There have been rolls of thunder all day today, and occasional downpours that have been striking and beautiful–and I can’t help but wonder if Zeus Akreinenos is responsible…It’s also Friday the 13th, exactly three months since this occasion last occurred, and looking back on the last time we had a Friday the 13th, it’s interesting to see what has occurred since then–the first Academia Antinoi term was announced then, and we’re just three days away from that first term’s successful finish. (And, if you still want to get a really good rate on classes that begin next month, sign up soon!)
But, in my efforts to honor Disciplina by tying up as many of my loose ends as possible this month before the second anniversary of the blog, I now come back to a topic that I wrote about in early February, and which I had intended a follow-up post on not long after, but have never been able to get around to meanwhile. I talked about idolatry in that earlier post in February, and now I’d like to talk about two theological concepts that are connected to it: dulia and latria.
These are two terms that serve important functions in the theological discourse of particular dominant forms of creedal monotheism (you know the one I mean!), but I think it’s important and useful to look into them a bit more in the present context. Dulia is the Latin transliteration of the Greek term douleía, which is also translated in Latin as veneratio, “veneration.” Latria, likewise, is the Latin transliteration of the Greek latreía, which is also translated in Latin as adoratio, “adoration.” In that particular creedal monotheistic set of religions, dulia/veneratio is proper to give to certain venerable individuals like saints; and to particular such figures like the Blessed Virgin Mary, hyperdulia is not only permissible but required! However, latria/adoratio is only proper to give to the one subject/object that is truly worthy of adoration, namely, their particular gods. The mis-application of latria to things not deserving of adoration–i.e. anything apart from their gods–in the theological conceptions of those creedal monotheistic religions is what constitutes idolatry. In fact, in many medieval instances where the possibility of heresy or witchcraft was concerned, the worry wasn’t always over idolatry so much as misplaced dulia in the practices of certain individuals.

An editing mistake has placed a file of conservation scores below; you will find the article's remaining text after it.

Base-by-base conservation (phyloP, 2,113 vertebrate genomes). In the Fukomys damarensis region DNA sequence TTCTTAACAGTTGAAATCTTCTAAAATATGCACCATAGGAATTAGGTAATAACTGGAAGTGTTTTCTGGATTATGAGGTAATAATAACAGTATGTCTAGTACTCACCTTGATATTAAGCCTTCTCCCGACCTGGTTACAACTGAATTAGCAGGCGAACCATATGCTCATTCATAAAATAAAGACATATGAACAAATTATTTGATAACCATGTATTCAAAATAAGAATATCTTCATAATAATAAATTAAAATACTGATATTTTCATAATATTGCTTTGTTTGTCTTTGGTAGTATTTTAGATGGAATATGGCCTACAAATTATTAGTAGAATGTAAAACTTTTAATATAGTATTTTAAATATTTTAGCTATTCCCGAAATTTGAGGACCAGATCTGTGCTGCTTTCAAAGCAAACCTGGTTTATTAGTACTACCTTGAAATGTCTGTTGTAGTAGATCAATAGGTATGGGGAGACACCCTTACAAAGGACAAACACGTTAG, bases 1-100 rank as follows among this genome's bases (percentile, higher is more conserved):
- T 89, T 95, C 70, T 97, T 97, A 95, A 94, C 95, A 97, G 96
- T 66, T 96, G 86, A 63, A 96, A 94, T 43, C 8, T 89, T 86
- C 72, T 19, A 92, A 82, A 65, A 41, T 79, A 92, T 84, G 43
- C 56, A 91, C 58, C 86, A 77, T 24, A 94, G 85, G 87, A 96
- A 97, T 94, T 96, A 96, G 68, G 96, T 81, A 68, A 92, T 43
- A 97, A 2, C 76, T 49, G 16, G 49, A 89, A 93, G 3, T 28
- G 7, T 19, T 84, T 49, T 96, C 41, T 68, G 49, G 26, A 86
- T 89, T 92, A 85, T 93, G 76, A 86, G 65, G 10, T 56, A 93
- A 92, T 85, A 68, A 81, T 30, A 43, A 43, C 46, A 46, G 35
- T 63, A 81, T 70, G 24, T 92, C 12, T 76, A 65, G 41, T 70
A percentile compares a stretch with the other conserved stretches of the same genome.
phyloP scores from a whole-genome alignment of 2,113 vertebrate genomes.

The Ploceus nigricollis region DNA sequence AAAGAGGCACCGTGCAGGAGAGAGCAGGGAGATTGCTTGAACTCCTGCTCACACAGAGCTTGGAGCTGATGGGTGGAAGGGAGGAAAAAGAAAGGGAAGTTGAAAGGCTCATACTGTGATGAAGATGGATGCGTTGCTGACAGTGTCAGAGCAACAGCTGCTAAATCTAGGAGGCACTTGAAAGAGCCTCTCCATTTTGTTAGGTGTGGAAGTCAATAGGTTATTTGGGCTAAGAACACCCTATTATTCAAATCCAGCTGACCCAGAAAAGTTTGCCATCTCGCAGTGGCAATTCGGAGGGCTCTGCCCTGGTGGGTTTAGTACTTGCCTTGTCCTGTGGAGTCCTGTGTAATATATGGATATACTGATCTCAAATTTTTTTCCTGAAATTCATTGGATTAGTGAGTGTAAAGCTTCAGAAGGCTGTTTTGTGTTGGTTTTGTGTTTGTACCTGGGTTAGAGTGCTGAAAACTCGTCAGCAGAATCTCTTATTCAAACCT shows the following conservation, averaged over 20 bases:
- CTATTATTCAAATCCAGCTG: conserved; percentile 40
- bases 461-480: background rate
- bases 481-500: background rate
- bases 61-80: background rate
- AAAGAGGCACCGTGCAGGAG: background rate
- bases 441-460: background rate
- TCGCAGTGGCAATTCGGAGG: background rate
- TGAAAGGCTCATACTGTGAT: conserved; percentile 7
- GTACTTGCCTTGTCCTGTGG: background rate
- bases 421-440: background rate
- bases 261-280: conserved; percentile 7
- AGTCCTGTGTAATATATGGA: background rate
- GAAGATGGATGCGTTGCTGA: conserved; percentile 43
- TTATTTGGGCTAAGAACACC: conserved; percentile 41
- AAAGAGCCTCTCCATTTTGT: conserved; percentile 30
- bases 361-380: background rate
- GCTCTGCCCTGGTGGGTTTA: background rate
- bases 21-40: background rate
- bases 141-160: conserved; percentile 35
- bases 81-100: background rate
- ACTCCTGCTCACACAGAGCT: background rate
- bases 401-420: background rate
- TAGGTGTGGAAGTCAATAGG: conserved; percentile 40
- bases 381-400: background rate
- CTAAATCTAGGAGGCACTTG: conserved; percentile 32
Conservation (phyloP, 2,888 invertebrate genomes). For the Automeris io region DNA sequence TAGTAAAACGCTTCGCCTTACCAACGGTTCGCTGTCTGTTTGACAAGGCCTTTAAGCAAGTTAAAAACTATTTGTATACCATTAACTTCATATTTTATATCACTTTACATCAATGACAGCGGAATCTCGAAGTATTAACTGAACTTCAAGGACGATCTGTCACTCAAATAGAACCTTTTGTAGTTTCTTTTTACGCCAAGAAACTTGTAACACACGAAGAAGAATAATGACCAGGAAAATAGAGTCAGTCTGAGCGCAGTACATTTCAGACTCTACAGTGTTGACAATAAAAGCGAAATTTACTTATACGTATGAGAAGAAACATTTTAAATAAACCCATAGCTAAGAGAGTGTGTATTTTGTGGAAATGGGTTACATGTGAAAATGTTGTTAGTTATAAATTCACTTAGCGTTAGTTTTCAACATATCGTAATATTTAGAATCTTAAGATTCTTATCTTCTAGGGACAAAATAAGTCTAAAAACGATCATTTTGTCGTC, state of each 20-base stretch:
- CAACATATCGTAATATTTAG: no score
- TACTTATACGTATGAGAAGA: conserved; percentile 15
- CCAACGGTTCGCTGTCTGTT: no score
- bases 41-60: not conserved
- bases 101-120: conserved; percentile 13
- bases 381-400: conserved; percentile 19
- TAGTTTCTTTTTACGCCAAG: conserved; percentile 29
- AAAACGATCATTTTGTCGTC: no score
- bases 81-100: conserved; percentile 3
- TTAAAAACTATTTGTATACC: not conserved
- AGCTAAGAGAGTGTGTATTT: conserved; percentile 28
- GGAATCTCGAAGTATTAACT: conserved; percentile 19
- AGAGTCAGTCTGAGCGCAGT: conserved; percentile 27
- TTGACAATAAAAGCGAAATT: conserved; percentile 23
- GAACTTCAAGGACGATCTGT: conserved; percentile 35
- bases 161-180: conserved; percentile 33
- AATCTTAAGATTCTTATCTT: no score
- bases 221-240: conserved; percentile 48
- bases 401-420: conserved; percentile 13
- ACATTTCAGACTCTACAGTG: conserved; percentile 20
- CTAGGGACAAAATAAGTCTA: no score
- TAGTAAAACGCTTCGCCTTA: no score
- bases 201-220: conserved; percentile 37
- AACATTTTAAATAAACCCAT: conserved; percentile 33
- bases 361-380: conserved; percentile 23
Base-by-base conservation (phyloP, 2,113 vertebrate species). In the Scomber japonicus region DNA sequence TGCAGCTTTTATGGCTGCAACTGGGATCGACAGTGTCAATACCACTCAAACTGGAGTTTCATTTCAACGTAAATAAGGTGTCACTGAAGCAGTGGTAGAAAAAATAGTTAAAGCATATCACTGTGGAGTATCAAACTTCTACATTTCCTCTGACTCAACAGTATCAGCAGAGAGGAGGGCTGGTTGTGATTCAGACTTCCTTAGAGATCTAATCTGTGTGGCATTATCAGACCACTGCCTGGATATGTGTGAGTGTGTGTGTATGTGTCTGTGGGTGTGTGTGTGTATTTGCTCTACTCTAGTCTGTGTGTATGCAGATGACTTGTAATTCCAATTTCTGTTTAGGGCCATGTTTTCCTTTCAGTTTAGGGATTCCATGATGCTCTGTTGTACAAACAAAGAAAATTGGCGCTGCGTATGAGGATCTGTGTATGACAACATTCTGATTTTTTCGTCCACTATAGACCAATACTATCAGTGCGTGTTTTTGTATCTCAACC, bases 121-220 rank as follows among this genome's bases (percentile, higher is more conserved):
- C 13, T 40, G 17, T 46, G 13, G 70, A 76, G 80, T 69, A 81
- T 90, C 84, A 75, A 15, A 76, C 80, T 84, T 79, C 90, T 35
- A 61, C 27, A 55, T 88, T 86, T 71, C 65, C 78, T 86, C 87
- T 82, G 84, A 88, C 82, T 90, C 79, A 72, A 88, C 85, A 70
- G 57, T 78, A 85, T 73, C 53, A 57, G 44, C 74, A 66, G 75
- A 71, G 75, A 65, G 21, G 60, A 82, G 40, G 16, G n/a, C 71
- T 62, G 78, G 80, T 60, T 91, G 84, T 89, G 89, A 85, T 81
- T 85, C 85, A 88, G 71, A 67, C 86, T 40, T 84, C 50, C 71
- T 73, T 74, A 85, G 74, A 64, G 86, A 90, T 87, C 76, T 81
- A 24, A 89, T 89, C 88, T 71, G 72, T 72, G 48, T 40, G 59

So, what you might well be asking: what does this have to do with Antinous or with modern polytheism, being that we have many gods who are deserving of latria (witness the phenomenon of the adoration posts that have abounded to many deities!), as well as figures who are worthy of dulia? Gus diZerega’s most recent post in his column at Patheos.com deals with the matter of fundamentalism, where it arises, and why it probably doesn’t apply to most pagans. (Of course, several years before, Raven Kaldera disputes that notion!–but mainly defines it as a very hard, insistent, non-monistic polytheist who is also insistent on diversity and acceptance, which is quite different than what diZerega is defining as “fundamental” to fundamentalism…!)